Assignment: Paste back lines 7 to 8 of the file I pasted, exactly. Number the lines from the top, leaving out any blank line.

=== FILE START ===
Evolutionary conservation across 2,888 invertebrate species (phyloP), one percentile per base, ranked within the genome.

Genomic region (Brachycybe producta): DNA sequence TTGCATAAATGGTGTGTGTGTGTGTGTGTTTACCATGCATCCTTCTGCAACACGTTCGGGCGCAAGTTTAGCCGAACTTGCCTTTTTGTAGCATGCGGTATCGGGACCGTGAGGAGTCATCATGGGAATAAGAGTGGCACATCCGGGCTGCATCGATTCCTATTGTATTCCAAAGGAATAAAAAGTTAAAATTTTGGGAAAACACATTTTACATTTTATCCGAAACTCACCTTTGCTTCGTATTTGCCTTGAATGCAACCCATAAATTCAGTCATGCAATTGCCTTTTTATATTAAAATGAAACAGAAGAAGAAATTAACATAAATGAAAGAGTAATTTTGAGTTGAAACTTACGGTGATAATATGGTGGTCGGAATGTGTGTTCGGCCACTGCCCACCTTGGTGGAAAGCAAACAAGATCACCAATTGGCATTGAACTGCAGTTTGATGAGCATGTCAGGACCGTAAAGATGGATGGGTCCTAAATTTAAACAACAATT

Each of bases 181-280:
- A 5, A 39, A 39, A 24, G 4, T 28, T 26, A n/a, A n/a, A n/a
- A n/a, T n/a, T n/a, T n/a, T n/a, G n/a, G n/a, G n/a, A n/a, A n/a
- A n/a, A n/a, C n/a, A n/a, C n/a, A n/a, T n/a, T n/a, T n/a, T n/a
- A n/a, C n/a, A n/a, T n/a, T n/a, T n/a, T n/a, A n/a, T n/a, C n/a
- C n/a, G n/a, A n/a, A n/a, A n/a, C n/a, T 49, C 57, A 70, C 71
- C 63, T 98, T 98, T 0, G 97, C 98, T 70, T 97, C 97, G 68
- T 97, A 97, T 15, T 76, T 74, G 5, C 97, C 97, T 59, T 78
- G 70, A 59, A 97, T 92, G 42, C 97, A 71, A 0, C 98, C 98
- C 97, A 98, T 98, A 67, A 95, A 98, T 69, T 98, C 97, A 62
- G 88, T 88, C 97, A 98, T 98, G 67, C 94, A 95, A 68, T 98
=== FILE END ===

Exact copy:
- A n/a, C n/a, A n/a, T n/a, T n/a, T n/a, T n/a, A n/a, T n/a, C n/a
- C n/a, G n/a, A n/a, A n/a, A n/a, C n/a, T 49, C 57, A 70, C 71